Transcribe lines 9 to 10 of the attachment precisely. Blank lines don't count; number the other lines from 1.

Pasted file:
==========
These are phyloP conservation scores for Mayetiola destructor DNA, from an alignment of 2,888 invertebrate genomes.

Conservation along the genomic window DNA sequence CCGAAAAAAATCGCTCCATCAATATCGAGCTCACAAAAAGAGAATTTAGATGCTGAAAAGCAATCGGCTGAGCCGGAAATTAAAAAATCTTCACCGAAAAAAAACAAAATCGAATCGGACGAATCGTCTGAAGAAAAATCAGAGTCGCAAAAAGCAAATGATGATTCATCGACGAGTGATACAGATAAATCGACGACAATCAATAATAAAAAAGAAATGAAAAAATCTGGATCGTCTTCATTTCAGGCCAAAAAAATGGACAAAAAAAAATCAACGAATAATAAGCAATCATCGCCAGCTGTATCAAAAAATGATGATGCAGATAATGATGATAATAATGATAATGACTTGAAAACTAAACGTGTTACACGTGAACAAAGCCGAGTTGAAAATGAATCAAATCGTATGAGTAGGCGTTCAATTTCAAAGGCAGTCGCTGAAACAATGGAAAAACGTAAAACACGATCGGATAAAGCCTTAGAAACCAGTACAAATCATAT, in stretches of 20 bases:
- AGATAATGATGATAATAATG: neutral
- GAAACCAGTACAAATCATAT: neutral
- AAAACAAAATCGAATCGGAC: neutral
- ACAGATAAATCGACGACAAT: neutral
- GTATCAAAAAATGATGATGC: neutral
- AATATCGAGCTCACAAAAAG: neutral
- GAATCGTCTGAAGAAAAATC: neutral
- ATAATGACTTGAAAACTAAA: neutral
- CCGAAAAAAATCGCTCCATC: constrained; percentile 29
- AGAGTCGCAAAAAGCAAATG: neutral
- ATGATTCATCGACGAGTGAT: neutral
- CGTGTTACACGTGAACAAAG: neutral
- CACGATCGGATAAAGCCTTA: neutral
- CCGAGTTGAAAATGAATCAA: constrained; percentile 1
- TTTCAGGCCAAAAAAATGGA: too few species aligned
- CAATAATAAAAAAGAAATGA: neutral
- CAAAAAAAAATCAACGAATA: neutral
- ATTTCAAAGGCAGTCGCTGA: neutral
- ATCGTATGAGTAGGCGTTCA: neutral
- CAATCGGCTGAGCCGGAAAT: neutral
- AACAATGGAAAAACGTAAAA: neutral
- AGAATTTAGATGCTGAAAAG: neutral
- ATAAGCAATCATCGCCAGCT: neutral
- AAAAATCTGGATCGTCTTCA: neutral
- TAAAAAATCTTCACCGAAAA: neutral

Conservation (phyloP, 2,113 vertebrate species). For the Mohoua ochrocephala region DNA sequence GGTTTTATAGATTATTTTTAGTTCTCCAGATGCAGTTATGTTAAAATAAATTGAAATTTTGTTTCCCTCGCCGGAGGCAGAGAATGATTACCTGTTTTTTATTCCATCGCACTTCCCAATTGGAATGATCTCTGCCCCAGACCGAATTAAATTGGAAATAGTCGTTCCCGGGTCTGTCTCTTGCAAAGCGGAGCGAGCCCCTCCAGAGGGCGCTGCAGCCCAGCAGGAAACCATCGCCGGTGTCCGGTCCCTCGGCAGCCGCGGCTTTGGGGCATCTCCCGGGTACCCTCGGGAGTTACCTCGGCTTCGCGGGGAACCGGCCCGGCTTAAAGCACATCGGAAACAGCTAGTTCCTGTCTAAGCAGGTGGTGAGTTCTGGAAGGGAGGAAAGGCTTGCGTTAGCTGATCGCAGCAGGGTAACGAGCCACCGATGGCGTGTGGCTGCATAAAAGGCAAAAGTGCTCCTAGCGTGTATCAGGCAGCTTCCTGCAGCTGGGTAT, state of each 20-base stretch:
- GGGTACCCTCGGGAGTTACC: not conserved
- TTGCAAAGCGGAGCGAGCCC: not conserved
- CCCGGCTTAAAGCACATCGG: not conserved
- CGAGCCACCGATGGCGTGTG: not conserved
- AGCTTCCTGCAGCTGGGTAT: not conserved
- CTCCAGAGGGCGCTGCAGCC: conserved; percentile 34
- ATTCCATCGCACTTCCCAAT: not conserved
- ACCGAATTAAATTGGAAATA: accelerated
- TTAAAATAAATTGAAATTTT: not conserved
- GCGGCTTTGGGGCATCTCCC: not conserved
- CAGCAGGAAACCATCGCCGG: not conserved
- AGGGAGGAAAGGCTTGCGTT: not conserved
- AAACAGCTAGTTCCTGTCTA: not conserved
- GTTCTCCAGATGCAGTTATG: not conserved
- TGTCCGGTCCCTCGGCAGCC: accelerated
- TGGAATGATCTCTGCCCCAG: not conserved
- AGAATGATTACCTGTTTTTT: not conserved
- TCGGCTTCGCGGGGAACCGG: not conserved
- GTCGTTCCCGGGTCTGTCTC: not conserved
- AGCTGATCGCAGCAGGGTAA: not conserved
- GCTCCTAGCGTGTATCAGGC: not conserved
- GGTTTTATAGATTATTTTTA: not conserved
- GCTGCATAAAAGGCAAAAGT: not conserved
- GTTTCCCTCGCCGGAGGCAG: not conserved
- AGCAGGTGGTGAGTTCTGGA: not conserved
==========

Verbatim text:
- GAATCGTCTGAAGAAAAATC: neutral
- ATAATGACTTGAAAACTAAA: neutral